Immunophenotyping of peripheral blood is an important investigation for staging as well as for prognosis. The immunophenotyping of the peripheral blood which showed absolute CD4+ lymphocytes was 57349/µL, (normal range is 410-1590/µL) in case 2. It indicates that there isabnormal proliferation of CD4+ helper T-cell. This is one of the criteria for cutaneous lymphoma to be considered as stage IV disease. Immunophenotyping also showed altered CD4: CD8 ratio, it was 60.67 in case 1 and 149 in case 2, whereas normal ratio is <4.

Other investigations for staging and prognosis were also done eg. Lymph node biopsy, bone marrow aspiration and trephine biopsy, USG of abdomen, CTscan of abdomen and chest, serum LDH, β-2 microglobulin etc. S LDH were raised in both cases. Both the patients were in stage IV disease.

Prognosis of CTCL depends upon the extent of skin lesion and stage of disease. Mycosis fungoides behaves in a manner similar to other low-grade or indolent non-Hodgkin lymphomas. But patients with Sézary syndrome have a relatively poor prognosis, with a median survival of ∼3 to 4 years [8]. Infection remains the most common cause of death in patients with CTCL, with Staphylococcus aureus and Pseudomonas aeruginosa being the most common pathogens infecting the skin, leading to bacteremia and sepsis [9].

Treatment options are starting from topical chemotherapy, phototherapy, systemic chemotherapy, electron beam radiotherapy, photon bean irradiation, retinoids, interferons ,immunotherapy and upto stem cell transplantation.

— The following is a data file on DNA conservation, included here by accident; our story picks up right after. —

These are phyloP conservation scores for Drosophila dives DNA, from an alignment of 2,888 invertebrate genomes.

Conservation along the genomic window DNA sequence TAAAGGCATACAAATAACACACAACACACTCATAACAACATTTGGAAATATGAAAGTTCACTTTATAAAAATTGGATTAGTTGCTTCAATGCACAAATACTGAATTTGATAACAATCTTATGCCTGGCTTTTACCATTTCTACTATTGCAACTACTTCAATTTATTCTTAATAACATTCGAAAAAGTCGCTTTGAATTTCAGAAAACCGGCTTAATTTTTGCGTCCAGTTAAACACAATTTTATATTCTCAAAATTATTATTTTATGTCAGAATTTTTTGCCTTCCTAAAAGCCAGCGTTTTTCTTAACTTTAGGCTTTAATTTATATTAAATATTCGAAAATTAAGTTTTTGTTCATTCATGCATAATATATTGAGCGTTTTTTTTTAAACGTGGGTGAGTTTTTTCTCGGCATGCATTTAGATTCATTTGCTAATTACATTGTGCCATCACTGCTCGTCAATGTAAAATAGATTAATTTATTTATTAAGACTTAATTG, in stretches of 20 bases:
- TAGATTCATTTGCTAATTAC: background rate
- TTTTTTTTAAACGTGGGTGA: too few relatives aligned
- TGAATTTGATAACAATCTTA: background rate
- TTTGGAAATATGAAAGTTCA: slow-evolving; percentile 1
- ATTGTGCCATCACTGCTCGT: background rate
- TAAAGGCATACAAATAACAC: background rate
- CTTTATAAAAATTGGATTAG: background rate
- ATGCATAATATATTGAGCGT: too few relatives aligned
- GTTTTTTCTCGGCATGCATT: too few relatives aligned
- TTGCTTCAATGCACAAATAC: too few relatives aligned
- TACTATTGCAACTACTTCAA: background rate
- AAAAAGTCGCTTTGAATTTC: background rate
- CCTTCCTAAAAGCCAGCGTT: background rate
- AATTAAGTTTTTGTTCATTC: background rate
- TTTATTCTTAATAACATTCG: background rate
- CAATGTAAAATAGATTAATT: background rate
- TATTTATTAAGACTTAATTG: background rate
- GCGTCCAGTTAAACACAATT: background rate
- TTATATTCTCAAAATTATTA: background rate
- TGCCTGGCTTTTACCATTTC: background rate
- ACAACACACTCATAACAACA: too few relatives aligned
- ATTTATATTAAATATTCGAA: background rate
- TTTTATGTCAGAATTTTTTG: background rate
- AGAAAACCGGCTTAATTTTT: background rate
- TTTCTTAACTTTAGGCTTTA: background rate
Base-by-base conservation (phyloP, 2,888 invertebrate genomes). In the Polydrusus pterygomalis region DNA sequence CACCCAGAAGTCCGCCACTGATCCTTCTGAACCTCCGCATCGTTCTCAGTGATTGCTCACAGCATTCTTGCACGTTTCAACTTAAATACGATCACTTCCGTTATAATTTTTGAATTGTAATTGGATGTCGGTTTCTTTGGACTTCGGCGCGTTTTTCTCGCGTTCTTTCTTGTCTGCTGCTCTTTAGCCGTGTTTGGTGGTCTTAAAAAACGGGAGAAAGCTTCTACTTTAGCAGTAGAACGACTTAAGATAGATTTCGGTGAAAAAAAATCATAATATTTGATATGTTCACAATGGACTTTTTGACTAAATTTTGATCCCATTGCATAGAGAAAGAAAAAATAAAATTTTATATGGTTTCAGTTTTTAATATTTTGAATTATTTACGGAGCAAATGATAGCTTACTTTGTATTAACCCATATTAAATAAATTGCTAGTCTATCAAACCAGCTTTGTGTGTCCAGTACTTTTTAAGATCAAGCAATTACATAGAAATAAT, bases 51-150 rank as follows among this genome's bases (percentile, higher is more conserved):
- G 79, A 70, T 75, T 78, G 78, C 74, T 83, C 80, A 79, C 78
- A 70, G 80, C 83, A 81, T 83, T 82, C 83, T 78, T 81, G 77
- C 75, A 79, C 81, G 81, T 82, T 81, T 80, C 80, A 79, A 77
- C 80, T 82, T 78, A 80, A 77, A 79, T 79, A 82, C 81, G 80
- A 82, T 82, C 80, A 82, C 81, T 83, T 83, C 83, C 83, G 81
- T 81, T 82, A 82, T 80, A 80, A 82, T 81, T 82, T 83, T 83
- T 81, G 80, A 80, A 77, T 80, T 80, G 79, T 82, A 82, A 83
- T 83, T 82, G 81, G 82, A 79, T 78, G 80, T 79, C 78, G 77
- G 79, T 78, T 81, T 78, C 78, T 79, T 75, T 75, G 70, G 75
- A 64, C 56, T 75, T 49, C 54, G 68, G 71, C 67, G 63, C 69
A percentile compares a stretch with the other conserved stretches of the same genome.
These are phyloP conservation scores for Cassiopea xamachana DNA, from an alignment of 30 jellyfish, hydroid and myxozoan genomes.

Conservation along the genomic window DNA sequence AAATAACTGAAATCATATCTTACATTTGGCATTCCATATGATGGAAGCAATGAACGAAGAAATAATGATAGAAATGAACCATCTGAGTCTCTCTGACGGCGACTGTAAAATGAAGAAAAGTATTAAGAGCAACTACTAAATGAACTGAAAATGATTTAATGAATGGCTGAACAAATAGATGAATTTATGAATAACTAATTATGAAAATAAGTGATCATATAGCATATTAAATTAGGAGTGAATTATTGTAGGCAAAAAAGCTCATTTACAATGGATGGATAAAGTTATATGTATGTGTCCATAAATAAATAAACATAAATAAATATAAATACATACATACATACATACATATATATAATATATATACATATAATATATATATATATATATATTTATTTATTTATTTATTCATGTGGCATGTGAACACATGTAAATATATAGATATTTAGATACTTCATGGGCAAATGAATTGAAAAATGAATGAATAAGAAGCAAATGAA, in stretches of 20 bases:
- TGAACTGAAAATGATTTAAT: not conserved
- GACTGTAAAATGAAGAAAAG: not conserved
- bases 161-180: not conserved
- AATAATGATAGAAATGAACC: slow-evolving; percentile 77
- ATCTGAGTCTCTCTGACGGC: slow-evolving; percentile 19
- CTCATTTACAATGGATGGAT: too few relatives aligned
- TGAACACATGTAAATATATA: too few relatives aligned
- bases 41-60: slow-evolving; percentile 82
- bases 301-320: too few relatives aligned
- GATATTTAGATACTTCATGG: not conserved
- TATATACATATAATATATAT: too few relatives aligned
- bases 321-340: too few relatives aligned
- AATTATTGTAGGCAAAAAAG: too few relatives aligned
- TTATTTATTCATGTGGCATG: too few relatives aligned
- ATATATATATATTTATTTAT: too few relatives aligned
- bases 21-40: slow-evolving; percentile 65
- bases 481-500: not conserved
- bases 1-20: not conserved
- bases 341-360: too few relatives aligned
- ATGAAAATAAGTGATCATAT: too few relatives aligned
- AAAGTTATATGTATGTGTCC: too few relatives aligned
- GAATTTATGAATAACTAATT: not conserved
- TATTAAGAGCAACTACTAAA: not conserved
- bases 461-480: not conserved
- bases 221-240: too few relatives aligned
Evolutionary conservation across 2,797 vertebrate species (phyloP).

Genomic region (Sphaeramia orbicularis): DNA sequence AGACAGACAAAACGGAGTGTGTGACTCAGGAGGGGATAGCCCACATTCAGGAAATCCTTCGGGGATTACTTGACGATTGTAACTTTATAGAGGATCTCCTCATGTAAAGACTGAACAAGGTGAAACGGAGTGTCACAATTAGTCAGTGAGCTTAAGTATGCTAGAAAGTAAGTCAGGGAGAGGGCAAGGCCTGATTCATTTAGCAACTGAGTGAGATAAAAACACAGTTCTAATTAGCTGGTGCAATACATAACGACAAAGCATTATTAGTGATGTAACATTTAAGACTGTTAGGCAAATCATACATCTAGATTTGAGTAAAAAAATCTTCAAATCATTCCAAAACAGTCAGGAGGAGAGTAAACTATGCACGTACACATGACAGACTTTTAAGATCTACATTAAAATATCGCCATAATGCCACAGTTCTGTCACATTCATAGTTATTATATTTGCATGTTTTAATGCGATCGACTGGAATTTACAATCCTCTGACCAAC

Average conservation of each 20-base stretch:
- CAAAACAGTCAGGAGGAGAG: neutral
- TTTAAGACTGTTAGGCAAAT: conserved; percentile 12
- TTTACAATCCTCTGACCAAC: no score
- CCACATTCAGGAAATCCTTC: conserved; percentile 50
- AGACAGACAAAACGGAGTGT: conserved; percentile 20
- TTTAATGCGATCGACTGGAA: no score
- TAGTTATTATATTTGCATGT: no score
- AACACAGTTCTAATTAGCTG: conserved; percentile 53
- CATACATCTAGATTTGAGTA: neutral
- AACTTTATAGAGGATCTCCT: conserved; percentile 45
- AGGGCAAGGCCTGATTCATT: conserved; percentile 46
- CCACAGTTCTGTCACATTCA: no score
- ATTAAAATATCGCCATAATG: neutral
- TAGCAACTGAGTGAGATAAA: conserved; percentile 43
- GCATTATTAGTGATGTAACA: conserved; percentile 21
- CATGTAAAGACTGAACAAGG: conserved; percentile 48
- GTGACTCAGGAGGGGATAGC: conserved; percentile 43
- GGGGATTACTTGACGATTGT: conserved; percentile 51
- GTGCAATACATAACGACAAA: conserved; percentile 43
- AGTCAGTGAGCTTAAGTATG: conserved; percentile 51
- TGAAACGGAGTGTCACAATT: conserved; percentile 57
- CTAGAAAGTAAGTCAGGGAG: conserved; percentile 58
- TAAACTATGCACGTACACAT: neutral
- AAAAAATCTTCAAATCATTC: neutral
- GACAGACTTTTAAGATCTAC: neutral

We treated our first patient who was stage IV, with systemic chemotherapy of 6 cycles CHOP(inj. Cyclophosfamide, inj. Doxorubicin, inj. Vincristin and oral prednisolone) 21 days apart. After receiving 2 cycles of CHOP his generalized lymphadenopathy were regressed and intense itching was improved although erythroderma did not completely disappear at that time. After completion of CHOP therapy he was treated with PUVA (Psoralin ultraviolate A) therapy. Then he was on chlorambucil. He was apparently well for 2 years. Then he was relapsed with generalized itching, scaling of skin, nail dystrophy and maggots in the ear. Then he died with multi organ dysfunction.

We have treated the 2nd patient with inj Fludarabine and inj Cyclophosphamide. He has completed 6th cycles without any significant complications. He also received PUVA twice weekly for 5 months. His itching, erythroderma and exfoliation have been improved a lot. His facial configuration became near normal which was lionine facies before treatment. He is still alive with apparent good health.